The other young man put on two one-hour performances in the center of the library that drew good size crowds of people whose interest was piqued.  Both of these “pop-up performances” brought a very fun and lively atmosphere to the library.   
Pop-up performance--holding attention for an hour!

Library staff was thrilled to be able to highlight the talent of our youth, and it meant a lot to the boys to be recognized by their library…the place that their love for yo-yos began.  My desire is to continue to showcase the wide varieties of our customers’ talents.  And here is to all of the wonderful librarians in our area and beyond that help to spark and foster new interests in our patrons. 

Friday, May 6, 2016

Dr. Seuss Celebration Goes Wild!

One of many cup towers created to celebrate Dr. Seuss's birthday

Last month at a youth services swap, Alyssa from Park Falls was telling us about the 200+ people who attended their Dr. Seuss celebration in March.  200+ people is nearly 10 percent of the entire population of Park Falls!
Luckily, an attendee who is good at this sort of thing stepped in to help the overwhelmed face painter!
This gives you an idea of the packed but pleasant proceedings!

 A variety of activity stations, face painting, snacks, and books kept people happy and engaged.

School visits and snazzy publicity helped promote

Thursday, May 5, 2016

Scavenger Hunts for the WIN!

Big thanks to Alisha from LEPMPL for sharing this terrific blog post!

Scavenger hunts.  They’re awesome.  I love participating in a good scavenger hunt and I enjoy organizing hunts for others to complete.  And they make a great stealth program.  It is a fabulous way to teach something or get people to explore areas they maybe wouldn’t otherwise, but it feels more like a game.  It is a great activity that can require little set up and be available for longer periods of time without restocking materials.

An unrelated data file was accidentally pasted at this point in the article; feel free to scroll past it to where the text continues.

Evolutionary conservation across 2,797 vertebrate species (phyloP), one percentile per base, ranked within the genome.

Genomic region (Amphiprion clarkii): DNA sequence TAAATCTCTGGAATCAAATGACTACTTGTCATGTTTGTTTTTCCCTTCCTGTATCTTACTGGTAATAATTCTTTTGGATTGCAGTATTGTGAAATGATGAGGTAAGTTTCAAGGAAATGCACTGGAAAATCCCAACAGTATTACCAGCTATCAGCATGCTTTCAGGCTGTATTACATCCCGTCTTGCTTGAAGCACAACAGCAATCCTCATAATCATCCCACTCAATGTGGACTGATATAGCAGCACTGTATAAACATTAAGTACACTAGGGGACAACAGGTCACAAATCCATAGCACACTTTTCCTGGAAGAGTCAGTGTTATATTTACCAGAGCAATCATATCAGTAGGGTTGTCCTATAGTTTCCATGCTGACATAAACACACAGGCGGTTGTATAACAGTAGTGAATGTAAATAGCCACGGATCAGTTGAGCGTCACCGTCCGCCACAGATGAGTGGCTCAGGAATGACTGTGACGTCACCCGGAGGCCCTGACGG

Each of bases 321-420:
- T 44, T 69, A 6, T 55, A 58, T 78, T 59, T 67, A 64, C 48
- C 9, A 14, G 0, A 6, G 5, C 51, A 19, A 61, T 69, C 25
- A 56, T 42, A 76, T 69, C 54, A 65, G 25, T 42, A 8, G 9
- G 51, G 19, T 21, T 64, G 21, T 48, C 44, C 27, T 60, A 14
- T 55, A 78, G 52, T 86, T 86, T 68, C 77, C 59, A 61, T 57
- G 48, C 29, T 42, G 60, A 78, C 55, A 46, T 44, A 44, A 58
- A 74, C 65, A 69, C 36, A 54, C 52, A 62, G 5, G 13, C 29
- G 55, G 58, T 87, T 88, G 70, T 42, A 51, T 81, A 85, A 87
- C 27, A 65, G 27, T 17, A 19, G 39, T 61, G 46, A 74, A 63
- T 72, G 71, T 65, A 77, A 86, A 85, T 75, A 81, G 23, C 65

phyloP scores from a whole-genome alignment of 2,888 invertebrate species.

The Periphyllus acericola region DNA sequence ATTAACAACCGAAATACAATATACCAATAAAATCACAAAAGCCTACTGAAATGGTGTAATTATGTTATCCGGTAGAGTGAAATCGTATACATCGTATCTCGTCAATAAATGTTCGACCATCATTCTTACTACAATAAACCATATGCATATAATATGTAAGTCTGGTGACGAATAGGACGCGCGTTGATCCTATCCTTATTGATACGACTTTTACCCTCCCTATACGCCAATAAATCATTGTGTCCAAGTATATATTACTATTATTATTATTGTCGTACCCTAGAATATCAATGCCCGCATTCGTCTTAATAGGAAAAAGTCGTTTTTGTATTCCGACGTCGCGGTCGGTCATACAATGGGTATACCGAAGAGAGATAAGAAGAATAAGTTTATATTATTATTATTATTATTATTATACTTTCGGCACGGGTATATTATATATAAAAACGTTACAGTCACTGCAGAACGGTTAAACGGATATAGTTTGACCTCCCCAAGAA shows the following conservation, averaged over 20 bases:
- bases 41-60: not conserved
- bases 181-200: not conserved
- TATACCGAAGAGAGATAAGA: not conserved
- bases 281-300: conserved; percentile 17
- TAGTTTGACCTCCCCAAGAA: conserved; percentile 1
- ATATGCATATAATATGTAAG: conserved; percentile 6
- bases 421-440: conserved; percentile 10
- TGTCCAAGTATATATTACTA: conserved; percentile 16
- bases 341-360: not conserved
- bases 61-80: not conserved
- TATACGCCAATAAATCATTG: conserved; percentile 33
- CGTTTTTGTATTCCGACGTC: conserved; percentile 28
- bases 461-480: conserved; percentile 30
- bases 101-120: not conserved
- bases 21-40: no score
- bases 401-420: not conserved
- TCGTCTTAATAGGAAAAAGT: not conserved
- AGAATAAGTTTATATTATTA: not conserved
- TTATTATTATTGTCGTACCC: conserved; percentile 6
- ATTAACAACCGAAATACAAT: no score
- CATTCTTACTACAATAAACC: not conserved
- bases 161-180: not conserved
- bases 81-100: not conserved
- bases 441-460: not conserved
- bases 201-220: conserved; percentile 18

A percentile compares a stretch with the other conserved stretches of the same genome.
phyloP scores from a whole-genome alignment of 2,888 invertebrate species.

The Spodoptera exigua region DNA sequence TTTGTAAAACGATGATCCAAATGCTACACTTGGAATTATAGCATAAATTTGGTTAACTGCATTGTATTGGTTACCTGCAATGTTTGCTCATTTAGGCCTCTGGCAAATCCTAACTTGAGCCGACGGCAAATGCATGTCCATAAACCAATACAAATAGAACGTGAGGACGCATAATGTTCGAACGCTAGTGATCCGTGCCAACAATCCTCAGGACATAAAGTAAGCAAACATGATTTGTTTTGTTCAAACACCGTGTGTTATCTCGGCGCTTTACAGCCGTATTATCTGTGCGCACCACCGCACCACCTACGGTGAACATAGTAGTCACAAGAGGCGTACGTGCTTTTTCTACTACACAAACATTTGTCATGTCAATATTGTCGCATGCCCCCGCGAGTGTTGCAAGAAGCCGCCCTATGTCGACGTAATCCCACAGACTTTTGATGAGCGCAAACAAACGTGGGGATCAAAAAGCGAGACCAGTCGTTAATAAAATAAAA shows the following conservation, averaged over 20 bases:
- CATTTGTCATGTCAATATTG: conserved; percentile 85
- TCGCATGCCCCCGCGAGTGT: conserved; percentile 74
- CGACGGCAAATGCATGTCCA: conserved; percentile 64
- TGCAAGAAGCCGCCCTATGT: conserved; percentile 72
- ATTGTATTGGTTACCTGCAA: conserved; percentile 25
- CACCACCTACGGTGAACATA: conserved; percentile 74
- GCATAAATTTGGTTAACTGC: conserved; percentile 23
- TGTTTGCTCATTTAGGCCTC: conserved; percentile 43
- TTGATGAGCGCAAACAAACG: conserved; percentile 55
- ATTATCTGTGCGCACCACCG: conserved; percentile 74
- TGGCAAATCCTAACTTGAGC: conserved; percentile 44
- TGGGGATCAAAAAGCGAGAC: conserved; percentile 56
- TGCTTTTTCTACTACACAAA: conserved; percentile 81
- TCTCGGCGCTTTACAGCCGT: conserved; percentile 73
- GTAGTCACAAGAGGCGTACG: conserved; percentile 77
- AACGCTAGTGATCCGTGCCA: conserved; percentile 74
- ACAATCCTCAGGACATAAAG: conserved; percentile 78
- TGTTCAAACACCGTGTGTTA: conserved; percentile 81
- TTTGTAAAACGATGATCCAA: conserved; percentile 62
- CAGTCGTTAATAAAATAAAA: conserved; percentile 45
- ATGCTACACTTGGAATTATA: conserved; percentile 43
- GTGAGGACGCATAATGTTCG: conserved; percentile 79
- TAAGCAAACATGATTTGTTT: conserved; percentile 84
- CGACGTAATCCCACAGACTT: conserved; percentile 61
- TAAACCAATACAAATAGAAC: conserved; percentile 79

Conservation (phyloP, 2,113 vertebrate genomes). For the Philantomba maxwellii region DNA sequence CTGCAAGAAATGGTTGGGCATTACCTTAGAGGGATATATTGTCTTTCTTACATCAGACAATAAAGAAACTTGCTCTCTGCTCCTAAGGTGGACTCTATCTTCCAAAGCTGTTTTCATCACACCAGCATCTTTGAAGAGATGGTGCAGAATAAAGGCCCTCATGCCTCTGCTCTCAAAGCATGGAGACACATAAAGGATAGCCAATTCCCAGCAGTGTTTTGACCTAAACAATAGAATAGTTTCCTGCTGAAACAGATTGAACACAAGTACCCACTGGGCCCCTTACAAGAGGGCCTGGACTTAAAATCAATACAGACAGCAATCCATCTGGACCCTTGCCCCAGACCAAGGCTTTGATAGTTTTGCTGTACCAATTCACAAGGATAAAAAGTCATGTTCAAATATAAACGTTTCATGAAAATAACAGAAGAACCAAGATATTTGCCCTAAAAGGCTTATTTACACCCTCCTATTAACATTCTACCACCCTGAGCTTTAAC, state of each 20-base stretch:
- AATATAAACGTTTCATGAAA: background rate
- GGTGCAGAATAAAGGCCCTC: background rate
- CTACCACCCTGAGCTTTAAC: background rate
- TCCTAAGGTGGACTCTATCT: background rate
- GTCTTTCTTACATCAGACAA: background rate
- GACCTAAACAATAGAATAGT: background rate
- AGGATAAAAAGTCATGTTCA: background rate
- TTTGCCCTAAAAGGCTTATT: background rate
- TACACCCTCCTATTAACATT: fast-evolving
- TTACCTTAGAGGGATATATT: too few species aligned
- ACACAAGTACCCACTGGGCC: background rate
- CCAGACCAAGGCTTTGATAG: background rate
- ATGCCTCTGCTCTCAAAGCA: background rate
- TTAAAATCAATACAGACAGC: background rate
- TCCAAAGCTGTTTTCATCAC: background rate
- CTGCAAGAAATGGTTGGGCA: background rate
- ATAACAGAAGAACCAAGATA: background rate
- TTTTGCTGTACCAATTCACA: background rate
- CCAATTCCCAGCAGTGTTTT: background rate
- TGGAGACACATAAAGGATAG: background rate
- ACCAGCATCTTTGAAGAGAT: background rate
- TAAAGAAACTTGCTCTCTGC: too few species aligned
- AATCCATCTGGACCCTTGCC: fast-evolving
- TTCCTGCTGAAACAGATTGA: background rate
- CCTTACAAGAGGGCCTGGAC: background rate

We almost always have a scavenger hunt available in Youth Services such as “find all of the letters of the alphabet hidden around the room,” for example.  I’ve also written clues for a variety of scavenger hunts for different age levels.  This year I wrote clues for a new hunt that was available throughout the week of spring break.  My goal was to get kids (and some parents) familiar with the library outside of YS.  Many of our young customers are familiar with most of the Youth Services staff, so I also wanted to include staff from the Reference and Circulation departments to show kids that these adults are friendly and approachable too (and to prove to some of the staff how fun it can be to interact with kids ;). 

The first three clues were found in YS.  The third clue made them venture beyond the Youth Services entrance and led them to the Reference Desk:  “The Reference Desk is a great place to ask a question.  Ask them how many books are in the library’s collection.”  Reference staff would respond with the answer and provide them with their next clue.  Seven more clues would lead them to other areas of the library.  Some of the clues included a little known fact about the library or required the solving of a simple puzzle.
Here's the clue

Here's the answer!

The final clue, “The people that check out your books are happy folk.  You can finish this hunt if you ask them for a joke!” brought the kids to the Circulation Desk where they received a joke from staff and a small treat.  The Hunt was available all hours that the library was open.  Over 100 people participated in the scavenger hunt in the first two days.

Library customers and staff responded with a lot of positive feedback.  Several staff thanked me for the opportunity to positively interact with the kids.  Adult patrons were happy to see kids excitedly searching the library for clues and commented that it was nice to see them outside of Youth Services and exploring and getting to know the rest of their library. 

If you haven’t had a scavenger hunt at your library yet…DO IT!

Tuesday, April 26, 2016

John Green Shout-Out to Librarians and Teachers

I used to watch the vlogbrothers videos more regularly.  I got my fill of them a few years ago, but I got reintroduced when the Office of Intellectual Freedom blog highlighted a video that John Green made, talking about how his Printz Award winning book Looking for Alaska topped the list of Most Challenged books in the US in 2015.  My favorite part of the video is where he emphasizes that LIBRARIANS and TEACHERS are trained and skilled professionals who choose materials carefully and with a deep understanding of literature and the youth they serve.  It's always nice to get a shout-out like that from a revered author.